American Medicines Guide: How to Read Labels
Source: Consumer Reports
What do the terms “Extra Strength”, “Fast” and “Night-Time” mean? Consumer Reports explains how to understand cold and flu labels sold in the United States.
“Nighttime.” “Non-Drowsy.” “Maximum". When you see these terms indicated on the labels of drugs, you assume that they indicate the universal purpose of the drug. In fact, it is not. The US Food and Drug Administration states that it does not have an established form for such descriptions, which means that pharmacists can indicate whatever they see fit. And it can confuse anyone.
Barbara Young, an expert with the American Society of Pharmacists, agrees: "These statements from manufacturers are often a publicity stunt designed to hook the buyer into paying attention to the product." Together with specialists Consumer Reports we understood what pharmacists meant.
The inscription indicates that the manufacturer has added a “potent” ingredient, and its name may change. For example, in Vicks DayQuil Severe Cold & Flu Guaifenesin is an expectorant, whereas the version without the word severe this substance is not. In this version Vicks NyQuil Severe Phenylephrine, which has another effect, removes swelling and eliminates airway congestion.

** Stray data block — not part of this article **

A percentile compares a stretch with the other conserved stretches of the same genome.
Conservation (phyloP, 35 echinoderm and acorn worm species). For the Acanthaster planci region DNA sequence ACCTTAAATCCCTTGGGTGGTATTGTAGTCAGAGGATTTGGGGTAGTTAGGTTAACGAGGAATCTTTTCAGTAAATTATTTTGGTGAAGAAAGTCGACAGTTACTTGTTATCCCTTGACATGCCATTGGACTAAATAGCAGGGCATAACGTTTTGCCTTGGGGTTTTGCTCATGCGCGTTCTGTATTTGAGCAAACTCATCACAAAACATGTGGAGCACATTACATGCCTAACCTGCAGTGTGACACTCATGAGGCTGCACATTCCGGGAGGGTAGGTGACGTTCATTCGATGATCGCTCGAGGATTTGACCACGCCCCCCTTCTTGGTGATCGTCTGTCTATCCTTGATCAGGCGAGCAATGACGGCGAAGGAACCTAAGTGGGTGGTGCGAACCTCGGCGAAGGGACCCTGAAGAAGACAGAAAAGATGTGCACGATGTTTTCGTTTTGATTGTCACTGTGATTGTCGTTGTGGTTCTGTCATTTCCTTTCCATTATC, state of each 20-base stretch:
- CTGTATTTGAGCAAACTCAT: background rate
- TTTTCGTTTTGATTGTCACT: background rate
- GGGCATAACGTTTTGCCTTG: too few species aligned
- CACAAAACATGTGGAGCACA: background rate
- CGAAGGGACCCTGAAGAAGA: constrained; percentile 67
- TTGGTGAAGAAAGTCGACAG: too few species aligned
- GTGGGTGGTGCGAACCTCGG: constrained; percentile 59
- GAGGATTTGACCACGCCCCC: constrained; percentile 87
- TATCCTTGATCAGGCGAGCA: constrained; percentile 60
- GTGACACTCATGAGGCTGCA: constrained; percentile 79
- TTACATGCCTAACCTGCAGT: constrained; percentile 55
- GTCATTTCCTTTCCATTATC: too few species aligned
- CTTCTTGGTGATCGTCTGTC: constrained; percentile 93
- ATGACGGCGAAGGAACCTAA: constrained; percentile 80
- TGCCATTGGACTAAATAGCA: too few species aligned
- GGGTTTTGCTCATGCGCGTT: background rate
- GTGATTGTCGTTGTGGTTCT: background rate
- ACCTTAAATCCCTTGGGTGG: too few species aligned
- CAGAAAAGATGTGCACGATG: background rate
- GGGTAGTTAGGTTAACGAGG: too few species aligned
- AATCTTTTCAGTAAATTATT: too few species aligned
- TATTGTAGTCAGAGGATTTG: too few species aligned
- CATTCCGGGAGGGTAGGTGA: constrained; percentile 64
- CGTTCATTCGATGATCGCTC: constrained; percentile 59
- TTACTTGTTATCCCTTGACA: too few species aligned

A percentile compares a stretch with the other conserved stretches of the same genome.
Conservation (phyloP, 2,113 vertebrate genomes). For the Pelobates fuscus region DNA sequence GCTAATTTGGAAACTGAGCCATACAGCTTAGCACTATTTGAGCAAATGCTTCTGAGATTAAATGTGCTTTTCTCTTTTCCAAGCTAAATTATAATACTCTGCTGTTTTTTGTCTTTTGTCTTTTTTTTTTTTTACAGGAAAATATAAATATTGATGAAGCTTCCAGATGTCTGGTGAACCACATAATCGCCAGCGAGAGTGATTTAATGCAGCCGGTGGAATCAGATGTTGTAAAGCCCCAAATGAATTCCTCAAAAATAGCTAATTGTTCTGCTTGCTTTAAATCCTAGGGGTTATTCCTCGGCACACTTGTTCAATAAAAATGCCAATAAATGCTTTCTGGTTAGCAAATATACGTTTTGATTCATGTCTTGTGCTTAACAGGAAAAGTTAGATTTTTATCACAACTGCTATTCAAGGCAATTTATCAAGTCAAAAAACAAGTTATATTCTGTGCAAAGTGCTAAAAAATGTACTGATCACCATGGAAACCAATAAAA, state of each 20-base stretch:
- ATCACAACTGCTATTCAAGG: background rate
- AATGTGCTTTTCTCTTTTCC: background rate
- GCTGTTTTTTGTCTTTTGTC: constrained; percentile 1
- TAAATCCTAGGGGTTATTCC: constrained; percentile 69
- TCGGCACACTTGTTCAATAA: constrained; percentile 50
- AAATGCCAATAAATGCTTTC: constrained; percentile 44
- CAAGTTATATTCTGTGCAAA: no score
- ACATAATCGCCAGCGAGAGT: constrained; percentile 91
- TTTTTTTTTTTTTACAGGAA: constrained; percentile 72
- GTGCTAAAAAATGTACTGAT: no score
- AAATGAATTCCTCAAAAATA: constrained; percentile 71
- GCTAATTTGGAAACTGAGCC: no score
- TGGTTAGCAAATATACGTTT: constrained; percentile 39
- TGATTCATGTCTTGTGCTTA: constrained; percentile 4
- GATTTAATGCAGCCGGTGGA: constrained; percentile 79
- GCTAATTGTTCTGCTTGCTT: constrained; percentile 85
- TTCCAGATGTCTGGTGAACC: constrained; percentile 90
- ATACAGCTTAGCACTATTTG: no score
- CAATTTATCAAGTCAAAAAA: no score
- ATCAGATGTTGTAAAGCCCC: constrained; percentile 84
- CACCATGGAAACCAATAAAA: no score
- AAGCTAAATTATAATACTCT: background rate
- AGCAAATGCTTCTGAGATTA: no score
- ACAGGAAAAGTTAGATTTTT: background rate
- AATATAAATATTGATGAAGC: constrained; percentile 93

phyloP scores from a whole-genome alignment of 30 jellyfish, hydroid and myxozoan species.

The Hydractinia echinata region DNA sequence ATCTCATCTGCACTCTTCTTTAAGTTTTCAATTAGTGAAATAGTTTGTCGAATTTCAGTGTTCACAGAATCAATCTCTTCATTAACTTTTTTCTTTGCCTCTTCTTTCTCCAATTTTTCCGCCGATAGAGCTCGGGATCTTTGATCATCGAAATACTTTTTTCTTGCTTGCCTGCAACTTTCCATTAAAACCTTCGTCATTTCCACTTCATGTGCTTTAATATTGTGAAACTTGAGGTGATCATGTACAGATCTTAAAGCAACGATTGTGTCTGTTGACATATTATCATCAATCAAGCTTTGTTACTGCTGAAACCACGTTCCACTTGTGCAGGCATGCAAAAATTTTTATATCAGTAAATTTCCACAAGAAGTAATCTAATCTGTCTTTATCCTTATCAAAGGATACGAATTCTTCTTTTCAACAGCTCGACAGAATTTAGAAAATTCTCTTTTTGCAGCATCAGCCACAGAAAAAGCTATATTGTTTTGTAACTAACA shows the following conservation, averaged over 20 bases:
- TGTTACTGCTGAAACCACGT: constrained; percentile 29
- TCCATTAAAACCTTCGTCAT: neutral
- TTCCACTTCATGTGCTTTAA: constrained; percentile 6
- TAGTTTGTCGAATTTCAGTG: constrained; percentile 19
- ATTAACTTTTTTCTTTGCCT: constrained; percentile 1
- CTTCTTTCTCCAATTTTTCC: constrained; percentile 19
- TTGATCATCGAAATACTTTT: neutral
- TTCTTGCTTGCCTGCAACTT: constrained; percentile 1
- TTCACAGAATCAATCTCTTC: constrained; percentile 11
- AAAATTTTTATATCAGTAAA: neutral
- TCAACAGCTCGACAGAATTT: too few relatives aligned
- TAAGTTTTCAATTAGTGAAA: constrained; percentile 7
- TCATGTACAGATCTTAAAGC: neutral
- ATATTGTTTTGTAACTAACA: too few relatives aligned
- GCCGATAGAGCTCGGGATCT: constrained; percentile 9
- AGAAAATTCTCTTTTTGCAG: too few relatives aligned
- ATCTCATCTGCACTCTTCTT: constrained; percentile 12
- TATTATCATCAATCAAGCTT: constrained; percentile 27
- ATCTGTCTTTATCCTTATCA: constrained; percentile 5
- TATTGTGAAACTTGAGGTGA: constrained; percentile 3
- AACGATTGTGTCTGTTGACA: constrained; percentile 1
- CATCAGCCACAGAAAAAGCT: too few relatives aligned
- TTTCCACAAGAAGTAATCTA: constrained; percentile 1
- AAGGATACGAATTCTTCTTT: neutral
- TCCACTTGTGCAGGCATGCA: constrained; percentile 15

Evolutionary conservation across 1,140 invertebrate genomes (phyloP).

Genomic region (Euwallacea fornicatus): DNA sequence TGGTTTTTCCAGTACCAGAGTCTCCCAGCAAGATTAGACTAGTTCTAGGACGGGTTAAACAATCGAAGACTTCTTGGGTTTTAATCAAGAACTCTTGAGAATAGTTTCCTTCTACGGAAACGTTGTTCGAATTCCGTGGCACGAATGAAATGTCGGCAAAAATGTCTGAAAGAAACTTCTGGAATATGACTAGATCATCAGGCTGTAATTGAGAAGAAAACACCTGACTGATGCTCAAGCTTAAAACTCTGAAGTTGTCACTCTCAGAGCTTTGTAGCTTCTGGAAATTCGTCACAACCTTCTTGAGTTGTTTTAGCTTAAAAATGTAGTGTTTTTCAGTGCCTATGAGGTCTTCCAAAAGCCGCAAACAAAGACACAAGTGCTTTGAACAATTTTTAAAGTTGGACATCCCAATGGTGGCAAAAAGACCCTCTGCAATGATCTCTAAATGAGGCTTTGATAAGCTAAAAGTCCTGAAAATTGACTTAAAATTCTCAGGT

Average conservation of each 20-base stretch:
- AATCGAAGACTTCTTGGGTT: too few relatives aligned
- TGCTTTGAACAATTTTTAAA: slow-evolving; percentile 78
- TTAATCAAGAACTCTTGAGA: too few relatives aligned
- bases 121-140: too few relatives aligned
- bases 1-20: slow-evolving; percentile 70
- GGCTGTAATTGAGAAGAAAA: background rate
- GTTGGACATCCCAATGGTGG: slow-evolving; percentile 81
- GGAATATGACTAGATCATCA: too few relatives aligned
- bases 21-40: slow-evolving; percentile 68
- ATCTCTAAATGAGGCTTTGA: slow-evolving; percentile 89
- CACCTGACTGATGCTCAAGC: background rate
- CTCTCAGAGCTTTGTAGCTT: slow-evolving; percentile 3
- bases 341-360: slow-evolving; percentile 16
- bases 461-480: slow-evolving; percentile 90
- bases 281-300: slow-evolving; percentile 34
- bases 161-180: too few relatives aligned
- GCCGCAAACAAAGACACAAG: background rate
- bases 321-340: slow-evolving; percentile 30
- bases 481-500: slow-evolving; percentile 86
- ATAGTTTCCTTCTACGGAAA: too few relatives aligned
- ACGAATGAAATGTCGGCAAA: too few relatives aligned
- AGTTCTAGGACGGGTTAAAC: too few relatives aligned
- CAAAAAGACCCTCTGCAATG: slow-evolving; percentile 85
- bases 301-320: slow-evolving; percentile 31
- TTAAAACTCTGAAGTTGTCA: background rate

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It is difficult to understand the meaning of these terms. For example, Theraflu labeling Expressmax on all their products, except powders for making hot drinks. AND Mucinex indicates Fast max for all their products for the treatment of various diseases, while nothing on the label indicates the content of substances that would make them more effective or fast. An expert said that these terms are used to quickly sell a product.
This may indicate that the product does not contain substances that cause drowsiness, for example, Contac Cold + Flu Day. But it can also mean that there are substances stimulating and stimulating the nervous system in the medicine, for example, pseudoephedrine in Advil cold & sinus non-drowsy.
Day / Night, 24-Hour
Day night often denotes a combo package, a normal daytime version of a product, and another “night” version. 24 Hour may mean the drug has a double dose. For example, in Sudafed 24 Hour contains 240 mg pseudoephedrine, and Sudafed 12 Hour 120 mg of the same substance.
Night, Nighttime, PM
These terms often indicate that the product uses an antihistamine with a side effect in the form of drowsiness. But different manufacturers use different substances: Alka-Seltzer Plus Maximum Strength Night Cold & Flu contains doxylamine, and Tylenol PM prefers diphenhydramine.
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Maximum, Extra Strength
This may mean that the drug is sold at a higher dose of at least one active ingredient (not necessarily all). For example, Robitussin Maximum Strength Cough + Chest Congestion DM contains twice as much guaifenesin in the regular version, but both have the same dextromethorphan content. A higher dose is not always necessary - and often poses a greater risk.